HEDONIC EXPERIENCE OF ODORS IN BRAIN-DAMAGED PATIENTS

Project Details

Description

The basic premise of this proposal is that emotion is comprised of a number of components which may utilize different brain systems. These components include: affective experience (or "subjective feelings"), expressive behavior, cognitive appraisal, somatic arousal, and goal-directed activity (e.g., Plutchik, 1984). The proposed research will focus on affective experience, in particular its hedonic (i.e., pleasant/unpleasant) aspect, and its relation to expression. The unique feature of this research is the use of intrinsically hedonic and minimally cognitive stimuli to elicit affective responding in brain-damaged patients. The framework for our project emanates from the literature on laterality and emotion. Although much research has shown that the two sides of the brain differ in their involvement in emotion, many questions remain, perhaps the most important being whether they differ with respect to hedonic valence. The experimental subjects will be 16 right brain-damaged and 26 left brain- damaged patients with unilateral frontal lobe lesions from cerebrovascular pathology. Sixteen matched normal controls will also serve as subjects. Hedonic experience will be assessed through subjects' ratings of pleasant and unpleasant odors. Expression will be assessed through both spontaneous and "prompted" facial displays in response to the odors, which will be evaluated by naive judges from videotaped records. Our objective is to determine whether patients with right- and left-sided brain damage differ in hedonic experience, facial response to hedonic stimuli, and the relationship between experience and expression. This study will be the first to focus on hedonic experience and expression via olfactory stimulation in a brain-damaged population. Our work is based on the belief that understanding the neurological bases of emotion requires a research strategy in which each component can be assessed independently of the others. If this preliminary research reveals patient group differences, a proposal for a more elaborate study will be submitted, in which additional components of emotion, e.g., arousal, are systematically compared within the same group of brain-damaged patients.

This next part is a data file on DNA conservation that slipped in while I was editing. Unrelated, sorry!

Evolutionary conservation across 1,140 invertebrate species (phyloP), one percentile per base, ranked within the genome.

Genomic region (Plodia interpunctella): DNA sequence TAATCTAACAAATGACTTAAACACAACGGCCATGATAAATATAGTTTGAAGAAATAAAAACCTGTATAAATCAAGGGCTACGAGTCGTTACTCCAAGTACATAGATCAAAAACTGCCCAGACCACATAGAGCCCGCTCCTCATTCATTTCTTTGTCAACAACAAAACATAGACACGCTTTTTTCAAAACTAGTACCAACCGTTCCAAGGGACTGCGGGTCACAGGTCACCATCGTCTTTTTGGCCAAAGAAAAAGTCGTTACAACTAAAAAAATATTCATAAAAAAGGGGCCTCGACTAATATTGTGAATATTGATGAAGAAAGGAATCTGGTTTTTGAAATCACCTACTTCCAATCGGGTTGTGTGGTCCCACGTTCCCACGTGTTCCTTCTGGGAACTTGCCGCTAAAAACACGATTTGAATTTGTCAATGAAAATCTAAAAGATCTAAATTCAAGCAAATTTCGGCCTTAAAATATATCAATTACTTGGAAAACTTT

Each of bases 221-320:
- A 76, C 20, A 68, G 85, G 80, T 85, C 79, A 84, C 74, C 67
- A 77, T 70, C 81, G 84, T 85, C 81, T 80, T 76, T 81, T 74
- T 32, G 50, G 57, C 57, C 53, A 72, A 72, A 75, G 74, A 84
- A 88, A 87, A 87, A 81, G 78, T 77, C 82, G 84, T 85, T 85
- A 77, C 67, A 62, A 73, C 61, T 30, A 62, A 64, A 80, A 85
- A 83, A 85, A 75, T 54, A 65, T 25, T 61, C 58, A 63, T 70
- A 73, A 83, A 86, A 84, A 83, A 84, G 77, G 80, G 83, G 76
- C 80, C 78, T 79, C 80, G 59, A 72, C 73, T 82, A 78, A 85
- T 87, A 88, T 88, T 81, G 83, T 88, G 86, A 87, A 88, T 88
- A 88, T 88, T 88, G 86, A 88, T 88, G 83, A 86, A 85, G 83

StatusFinished
Effective start/end date1/03/9128/02/94

Funding

  • NATIONAL INSTITUTE OF MENTAL HEALTH

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